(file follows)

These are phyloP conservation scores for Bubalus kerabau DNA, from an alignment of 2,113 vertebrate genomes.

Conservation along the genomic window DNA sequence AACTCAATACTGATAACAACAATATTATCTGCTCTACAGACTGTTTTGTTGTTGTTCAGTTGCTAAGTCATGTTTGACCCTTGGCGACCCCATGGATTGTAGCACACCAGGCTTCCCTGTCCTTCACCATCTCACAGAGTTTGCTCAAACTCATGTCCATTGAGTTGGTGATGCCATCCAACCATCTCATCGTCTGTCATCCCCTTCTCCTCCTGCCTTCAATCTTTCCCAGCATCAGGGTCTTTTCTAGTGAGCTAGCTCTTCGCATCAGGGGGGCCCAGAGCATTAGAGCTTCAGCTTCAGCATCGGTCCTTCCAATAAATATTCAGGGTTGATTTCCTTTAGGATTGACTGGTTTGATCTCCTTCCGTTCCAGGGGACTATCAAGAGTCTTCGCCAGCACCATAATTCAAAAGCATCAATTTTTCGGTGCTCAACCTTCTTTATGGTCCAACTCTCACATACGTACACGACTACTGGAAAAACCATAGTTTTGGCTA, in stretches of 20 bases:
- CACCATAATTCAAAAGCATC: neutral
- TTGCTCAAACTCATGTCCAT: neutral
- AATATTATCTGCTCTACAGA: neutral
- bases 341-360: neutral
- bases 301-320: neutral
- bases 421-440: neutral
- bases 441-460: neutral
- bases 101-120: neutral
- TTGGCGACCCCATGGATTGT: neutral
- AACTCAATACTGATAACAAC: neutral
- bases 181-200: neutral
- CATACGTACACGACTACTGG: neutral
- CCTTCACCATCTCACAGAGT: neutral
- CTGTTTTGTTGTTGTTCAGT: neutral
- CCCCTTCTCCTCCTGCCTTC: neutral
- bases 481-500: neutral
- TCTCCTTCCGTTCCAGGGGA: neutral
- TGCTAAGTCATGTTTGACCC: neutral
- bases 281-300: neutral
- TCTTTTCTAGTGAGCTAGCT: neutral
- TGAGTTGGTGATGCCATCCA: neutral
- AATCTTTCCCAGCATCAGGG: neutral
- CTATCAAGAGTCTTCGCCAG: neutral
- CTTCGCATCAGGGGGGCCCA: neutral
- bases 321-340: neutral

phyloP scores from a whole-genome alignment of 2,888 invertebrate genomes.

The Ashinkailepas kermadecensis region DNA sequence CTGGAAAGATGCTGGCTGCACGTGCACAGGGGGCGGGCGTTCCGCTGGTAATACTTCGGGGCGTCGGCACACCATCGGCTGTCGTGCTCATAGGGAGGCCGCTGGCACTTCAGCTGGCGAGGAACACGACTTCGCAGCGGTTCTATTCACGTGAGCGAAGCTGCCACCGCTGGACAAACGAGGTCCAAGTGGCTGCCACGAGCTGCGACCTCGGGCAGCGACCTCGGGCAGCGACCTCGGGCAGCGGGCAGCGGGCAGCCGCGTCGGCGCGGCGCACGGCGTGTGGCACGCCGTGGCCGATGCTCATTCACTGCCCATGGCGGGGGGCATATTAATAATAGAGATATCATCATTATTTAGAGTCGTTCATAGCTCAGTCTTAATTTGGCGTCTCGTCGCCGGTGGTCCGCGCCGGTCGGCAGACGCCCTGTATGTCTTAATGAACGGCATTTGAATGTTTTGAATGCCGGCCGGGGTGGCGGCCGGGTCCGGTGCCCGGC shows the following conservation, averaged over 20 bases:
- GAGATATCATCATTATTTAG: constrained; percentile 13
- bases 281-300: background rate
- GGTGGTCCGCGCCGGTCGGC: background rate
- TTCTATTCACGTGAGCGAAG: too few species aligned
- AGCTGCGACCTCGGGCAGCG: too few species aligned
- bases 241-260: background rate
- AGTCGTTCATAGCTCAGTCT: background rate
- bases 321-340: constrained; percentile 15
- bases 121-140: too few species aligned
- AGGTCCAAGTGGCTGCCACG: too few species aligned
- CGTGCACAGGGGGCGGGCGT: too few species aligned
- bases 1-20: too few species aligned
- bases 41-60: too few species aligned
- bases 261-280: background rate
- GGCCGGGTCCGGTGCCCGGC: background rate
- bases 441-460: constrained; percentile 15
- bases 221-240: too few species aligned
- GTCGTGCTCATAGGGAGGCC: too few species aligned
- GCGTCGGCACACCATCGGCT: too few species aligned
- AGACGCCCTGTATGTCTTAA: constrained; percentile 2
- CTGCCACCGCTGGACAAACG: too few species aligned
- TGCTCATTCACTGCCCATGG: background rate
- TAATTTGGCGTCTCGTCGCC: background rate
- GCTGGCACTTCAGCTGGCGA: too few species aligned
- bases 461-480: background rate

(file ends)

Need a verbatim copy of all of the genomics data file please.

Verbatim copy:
These are phyloP conservation scores for Bubalus kerabau DNA, from an alignment of 2,113 vertebrate genomes.

Conservation along the genomic window DNA sequence AACTCAATACTGATAACAACAATATTATCTGCTCTACAGACTGTTTTGTTGTTGTTCAGTTGCTAAGTCATGTTTGACCCTTGGCGACCCCATGGATTGTAGCACACCAGGCTTCCCTGTCCTTCACCATCTCACAGAGTTTGCTCAAACTCATGTCCATTGAGTTGGTGATGCCATCCAACCATCTCATCGTCTGTCATCCCCTTCTCCTCCTGCCTTCAATCTTTCCCAGCATCAGGGTCTTTTCTAGTGAGCTAGCTCTTCGCATCAGGGGGGCCCAGAGCATTAGAGCTTCAGCTTCAGCATCGGTCCTTCCAATAAATATTCAGGGTTGATTTCCTTTAGGATTGACTGGTTTGATCTCCTTCCGTTCCAGGGGACTATCAAGAGTCTTCGCCAGCACCATAATTCAAAAGCATCAATTTTTCGGTGCTCAACCTTCTTTATGGTCCAACTCTCACATACGTACACGACTACTGGAAAAACCATAGTTTTGGCTA, in stretches of 20 bases:
- CACCATAATTCAAAAGCATC: neutral
- TTGCTCAAACTCATGTCCAT: neutral
- AATATTATCTGCTCTACAGA: neutral
- bases 341-360: neutral
- bases 301-320: neutral
- bases 421-440: neutral
- bases 441-460: neutral
- bases 101-120: neutral
- TTGGCGACCCCATGGATTGT: neutral
- AACTCAATACTGATAACAAC: neutral
- bases 181-200: neutral
- CATACGTACACGACTACTGG: neutral
- CCTTCACCATCTCACAGAGT: neutral
- CTGTTTTGTTGTTGTTCAGT: neutral
- CCCCTTCTCCTCCTGCCTTC: neutral
- bases 481-500: neutral
- TCTCCTTCCGTTCCAGGGGA: neutral
- TGCTAAGTCATGTTTGACCC: neutral
- bases 281-300: neutral
- TCTTTTCTAGTGAGCTAGCT: neutral
- TGAGTTGGTGATGCCATCCA: neutral
- AATCTTTCCCAGCATCAGGG: neutral
- CTATCAAGAGTCTTCGCCAG: neutral
- CTTCGCATCAGGGGGGCCCA: neutral
- bases 321-340: neutral

phyloP scores from a whole-genome alignment of 2,888 invertebrate genomes.

The Ashinkailepas kermadecensis region DNA sequence CTGGAAAGATGCTGGCTGCACGTGCACAGGGGGCGGGCGTTCCGCTGGTAATACTTCGGGGCGTCGGCACACCATCGGCTGTCGTGCTCATAGGGAGGCCGCTGGCACTTCAGCTGGCGAGGAACACGACTTCGCAGCGGTTCTATTCACGTGAGCGAAGCTGCCACCGCTGGACAAACGAGGTCCAAGTGGCTGCCACGAGCTGCGACCTCGGGCAGCGACCTCGGGCAGCGACCTCGGGCAGCGGGCAGCGGGCAGCCGCGTCGGCGCGGCGCACGGCGTGTGGCACGCCGTGGCCGATGCTCATTCACTGCCCATGGCGGGGGGCATATTAATAATAGAGATATCATCATTATTTAGAGTCGTTCATAGCTCAGTCTTAATTTGGCGTCTCGTCGCCGGTGGTCCGCGCCGGTCGGCAGACGCCCTGTATGTCTTAATGAACGGCATTTGAATGTTTTGAATGCCGGCCGGGGTGGCGGCCGGGTCCGGTGCCCGGC shows the following conservation, averaged over 20 bases:
- GAGATATCATCATTATTTAG: constrained; percentile 13
- bases 281-300: background rate
- GGTGGTCCGCGCCGGTCGGC: background rate
- TTCTATTCACGTGAGCGAAG: too few species aligned
- AGCTGCGACCTCGGGCAGCG: too few species aligned
- bases 241-260: background rate
- AGTCGTTCATAGCTCAGTCT: background rate
- bases 321-340: constrained; percentile 15
- bases 121-140: too few species aligned
- AGGTCCAAGTGGCTGCCACG: too few species aligned
- CGTGCACAGGGGGCGGGCGT: too few species aligned
- bases 1-20: too few species aligned
- bases 41-60: too few species aligned
- bases 261-280: background rate
- GGCCGGGTCCGGTGCCCGGC: background rate
- bases 441-460: constrained; percentile 15
- bases 221-240: too few species aligned
- GTCGTGCTCATAGGGAGGCC: too few species aligned
- GCGTCGGCACACCATCGGCT: too few species aligned
- AGACGCCCTGTATGTCTTAA: constrained; percentile 2
- CTGCCACCGCTGGACAAACG: too few species aligned
- TGCTCATTCACTGCCCATGG: background rate
- TAATTTGGCGTCTCGTCGCC: background rate
- GCTGGCACTTCAGCTGGCGA: too few species aligned
- bases 461-480: background rate